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How to explain to dh how much I want a second child

(17 Posts)
Frizzuk1986 Thu 14-Jan-16 19:55:07

I really don't know where to put this...
Dd has just turned 2 and I always said that I'd fancy around an 2.5 year gap with kids. Dh seemed up for it although at times not so much (when dd was not sleeping or being a terror)
Life was on track, and then our relationship faltered. Then we got sorted and dh lost his job and has just got a possible long term temp thing (however nothing secure)
Now it seems everyone I know is having their second or announcing their second and it fills me with tears that we aren't close to that yet.
I want it to be me and it's not. I'm happy for others but miserable that yet again life hasn't panned out how we hoped it would. It seems each time something good happens something awful comes along that rocks us to the core.
I don't know how to explain this to dh as I know the 'right' thing to do is get security before we try but it's making me feel low and unhappy and frustrated.

fluffyhair Thu 14-Jan-16 21:00:14

I think your DH is being sensible. You might feel unhappy now but you are hardly going to be happy with 2 dc to support, if your DH fails to get a permanent job once his temp job comes to an end. Or if your relationship falters again and you're left raising them as a single parent. Are you able to work and contribute to the family's financial security?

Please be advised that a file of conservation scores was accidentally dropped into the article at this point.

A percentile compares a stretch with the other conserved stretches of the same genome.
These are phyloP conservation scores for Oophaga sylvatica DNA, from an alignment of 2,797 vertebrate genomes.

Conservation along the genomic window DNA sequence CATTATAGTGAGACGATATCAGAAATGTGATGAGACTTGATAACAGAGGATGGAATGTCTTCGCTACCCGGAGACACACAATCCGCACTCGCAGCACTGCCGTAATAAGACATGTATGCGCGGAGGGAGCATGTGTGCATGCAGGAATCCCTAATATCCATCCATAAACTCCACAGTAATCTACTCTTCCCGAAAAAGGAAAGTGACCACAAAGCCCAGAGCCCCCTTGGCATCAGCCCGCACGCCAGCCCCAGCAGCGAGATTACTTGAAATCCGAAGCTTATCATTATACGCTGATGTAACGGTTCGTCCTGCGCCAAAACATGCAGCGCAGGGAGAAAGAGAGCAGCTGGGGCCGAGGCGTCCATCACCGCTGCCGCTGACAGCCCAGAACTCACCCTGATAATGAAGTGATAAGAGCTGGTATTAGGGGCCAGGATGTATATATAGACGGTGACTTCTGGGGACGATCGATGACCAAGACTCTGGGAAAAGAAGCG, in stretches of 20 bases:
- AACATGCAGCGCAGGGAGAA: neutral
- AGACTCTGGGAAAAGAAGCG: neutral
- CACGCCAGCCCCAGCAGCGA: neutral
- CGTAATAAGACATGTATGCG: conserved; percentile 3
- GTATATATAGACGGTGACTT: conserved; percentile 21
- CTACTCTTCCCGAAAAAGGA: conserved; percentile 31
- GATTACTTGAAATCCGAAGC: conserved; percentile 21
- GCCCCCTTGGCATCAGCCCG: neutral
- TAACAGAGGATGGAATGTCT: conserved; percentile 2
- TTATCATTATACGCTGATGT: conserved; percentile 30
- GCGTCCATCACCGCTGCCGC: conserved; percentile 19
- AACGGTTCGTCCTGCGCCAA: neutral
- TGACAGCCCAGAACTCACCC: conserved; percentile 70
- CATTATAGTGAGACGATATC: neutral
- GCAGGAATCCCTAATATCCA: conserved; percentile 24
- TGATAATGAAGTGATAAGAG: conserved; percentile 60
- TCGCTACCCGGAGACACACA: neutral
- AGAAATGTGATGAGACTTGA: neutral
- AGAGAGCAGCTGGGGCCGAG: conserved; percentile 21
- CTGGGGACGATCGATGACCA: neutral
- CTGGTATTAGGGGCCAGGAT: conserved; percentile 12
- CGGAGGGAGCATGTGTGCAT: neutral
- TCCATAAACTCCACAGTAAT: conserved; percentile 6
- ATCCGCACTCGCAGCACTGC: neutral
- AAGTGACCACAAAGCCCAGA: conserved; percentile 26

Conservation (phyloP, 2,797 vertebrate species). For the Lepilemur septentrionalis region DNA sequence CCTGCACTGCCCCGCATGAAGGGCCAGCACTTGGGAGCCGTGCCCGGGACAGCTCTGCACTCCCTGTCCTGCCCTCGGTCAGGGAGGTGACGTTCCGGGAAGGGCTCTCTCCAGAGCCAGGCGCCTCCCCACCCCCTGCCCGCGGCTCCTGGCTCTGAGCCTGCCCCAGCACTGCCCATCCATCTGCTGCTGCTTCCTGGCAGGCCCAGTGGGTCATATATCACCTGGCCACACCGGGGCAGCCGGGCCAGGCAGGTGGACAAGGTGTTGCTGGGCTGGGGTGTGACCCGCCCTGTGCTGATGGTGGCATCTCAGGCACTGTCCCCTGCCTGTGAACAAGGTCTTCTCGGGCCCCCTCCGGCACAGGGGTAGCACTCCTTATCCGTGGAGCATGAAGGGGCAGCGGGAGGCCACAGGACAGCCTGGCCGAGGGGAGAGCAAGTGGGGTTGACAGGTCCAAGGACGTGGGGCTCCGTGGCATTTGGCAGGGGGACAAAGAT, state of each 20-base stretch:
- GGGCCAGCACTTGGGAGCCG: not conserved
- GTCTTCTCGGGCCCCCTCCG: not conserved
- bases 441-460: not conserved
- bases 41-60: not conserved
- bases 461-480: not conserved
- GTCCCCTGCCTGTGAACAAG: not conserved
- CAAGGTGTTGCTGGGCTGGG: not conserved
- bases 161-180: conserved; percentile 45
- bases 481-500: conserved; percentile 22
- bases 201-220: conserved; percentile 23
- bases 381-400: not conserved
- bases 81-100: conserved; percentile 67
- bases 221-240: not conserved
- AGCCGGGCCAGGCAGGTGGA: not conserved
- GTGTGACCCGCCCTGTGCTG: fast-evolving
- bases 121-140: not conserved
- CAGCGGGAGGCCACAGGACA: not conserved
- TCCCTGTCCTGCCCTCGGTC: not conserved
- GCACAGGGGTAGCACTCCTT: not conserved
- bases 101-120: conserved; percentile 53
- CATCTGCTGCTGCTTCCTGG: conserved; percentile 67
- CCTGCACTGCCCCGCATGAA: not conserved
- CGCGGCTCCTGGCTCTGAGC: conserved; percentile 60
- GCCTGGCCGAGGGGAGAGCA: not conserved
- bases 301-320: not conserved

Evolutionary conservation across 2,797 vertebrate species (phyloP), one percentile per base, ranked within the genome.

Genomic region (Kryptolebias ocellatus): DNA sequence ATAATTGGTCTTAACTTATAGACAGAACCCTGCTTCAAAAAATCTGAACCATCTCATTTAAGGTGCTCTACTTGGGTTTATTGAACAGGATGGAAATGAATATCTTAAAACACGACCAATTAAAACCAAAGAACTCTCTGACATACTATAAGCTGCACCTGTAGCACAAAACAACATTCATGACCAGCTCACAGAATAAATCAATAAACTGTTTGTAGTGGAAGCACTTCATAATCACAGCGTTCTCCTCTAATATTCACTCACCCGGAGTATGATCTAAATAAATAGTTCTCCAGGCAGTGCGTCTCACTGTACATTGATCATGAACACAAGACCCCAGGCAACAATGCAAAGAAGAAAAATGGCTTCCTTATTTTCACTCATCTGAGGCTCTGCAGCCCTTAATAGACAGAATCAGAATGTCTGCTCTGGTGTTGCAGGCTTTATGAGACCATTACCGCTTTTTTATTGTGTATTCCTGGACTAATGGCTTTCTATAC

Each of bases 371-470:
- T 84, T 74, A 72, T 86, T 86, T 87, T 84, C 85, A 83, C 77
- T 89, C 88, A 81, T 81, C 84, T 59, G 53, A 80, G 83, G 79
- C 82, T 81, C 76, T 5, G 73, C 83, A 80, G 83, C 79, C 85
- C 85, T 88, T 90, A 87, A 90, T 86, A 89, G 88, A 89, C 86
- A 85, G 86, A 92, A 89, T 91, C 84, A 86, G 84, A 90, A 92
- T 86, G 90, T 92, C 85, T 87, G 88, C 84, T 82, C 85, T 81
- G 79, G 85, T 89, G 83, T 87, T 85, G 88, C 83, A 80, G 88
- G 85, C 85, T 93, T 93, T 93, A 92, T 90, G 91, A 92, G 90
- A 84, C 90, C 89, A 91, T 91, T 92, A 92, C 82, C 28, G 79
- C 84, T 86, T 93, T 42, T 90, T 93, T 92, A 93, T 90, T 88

Be patient and wait until your position is secure. It's much more common to have bigger age gaps between dc these days, and it will be easier to cover childcare, and university costs in future as they won't all be in at the same time.

Frizzuk1986 Thu 14-Jan-16 21:12:39

I know he is right. It's def the right decision to wait but it's still making me upset and I struggle to get dh to understand what impact it has on me and my mood which can place a strain on life. I already work full time so can't contribute any more. I think that has made it harder in some ways as I spend so little time with my dd working such long hours. I think in my mind I always had it that it would only be for a year or so and then we'd be planning a second. Then id maybe go back part time but it's not happened. Almost every mum I know works 4 days a week or less so I guess I am jealous of their situation and longing for us to be in a better position.
I know there are so many people worse odd than we are but unfortunately part of my personality has always been comparing to others and being very negative about myself etc.